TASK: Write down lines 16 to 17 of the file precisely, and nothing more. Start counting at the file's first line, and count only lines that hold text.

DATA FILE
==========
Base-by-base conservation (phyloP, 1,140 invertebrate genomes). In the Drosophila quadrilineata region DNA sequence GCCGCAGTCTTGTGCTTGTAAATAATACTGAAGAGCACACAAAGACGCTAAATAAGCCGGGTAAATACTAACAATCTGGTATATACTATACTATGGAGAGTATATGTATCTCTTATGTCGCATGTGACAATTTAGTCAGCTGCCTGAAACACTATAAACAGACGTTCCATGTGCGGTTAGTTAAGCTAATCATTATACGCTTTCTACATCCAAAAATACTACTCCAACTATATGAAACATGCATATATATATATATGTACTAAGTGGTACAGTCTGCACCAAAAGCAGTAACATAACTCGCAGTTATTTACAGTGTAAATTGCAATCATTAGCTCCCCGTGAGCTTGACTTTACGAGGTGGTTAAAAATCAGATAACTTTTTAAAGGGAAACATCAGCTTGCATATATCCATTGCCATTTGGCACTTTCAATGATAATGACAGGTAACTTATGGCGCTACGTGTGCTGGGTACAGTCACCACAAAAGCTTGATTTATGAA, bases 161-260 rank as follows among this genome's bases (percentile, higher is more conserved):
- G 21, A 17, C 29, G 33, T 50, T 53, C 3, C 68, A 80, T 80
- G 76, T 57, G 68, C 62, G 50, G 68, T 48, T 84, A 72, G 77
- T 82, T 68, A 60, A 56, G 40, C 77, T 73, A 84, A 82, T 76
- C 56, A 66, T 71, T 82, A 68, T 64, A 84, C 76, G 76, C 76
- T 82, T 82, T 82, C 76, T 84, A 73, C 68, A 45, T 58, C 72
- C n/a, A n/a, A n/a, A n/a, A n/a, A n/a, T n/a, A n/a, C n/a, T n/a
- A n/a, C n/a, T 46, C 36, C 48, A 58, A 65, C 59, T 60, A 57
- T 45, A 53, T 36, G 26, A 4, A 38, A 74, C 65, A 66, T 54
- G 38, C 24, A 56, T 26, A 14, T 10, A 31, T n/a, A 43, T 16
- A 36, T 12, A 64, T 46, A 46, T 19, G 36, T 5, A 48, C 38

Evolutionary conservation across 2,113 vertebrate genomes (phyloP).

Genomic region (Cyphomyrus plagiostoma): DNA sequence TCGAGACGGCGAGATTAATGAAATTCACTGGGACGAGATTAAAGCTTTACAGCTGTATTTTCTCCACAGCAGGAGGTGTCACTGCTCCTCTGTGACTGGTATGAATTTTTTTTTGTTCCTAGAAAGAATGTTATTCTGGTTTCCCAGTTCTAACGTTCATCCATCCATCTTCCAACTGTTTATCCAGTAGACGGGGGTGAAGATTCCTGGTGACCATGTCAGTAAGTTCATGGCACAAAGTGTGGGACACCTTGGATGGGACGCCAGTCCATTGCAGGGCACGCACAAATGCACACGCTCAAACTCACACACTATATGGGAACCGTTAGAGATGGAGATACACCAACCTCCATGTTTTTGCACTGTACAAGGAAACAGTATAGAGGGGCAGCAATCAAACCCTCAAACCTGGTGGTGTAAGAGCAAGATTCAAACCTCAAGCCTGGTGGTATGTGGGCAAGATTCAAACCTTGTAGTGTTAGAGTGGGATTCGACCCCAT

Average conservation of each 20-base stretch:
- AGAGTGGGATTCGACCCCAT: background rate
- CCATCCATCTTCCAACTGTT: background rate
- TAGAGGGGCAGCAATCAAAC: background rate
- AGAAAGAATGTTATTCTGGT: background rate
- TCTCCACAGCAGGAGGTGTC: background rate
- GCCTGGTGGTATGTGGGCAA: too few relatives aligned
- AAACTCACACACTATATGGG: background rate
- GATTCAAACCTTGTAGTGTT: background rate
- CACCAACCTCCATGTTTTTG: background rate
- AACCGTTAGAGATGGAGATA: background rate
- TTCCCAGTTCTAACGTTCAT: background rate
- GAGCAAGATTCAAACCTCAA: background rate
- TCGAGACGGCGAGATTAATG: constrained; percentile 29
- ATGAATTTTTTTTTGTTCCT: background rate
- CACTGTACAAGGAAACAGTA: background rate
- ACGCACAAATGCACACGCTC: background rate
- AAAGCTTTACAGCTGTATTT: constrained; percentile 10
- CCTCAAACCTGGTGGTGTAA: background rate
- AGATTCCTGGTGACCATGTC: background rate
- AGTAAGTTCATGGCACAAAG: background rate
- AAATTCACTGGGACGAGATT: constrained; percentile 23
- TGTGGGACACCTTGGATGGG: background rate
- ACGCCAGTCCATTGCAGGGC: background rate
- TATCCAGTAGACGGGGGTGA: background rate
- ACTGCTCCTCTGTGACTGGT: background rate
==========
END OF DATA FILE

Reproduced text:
- CCATCCATCTTCCAACTGTT: background rate
- TAGAGGGGCAGCAATCAAAC: background rate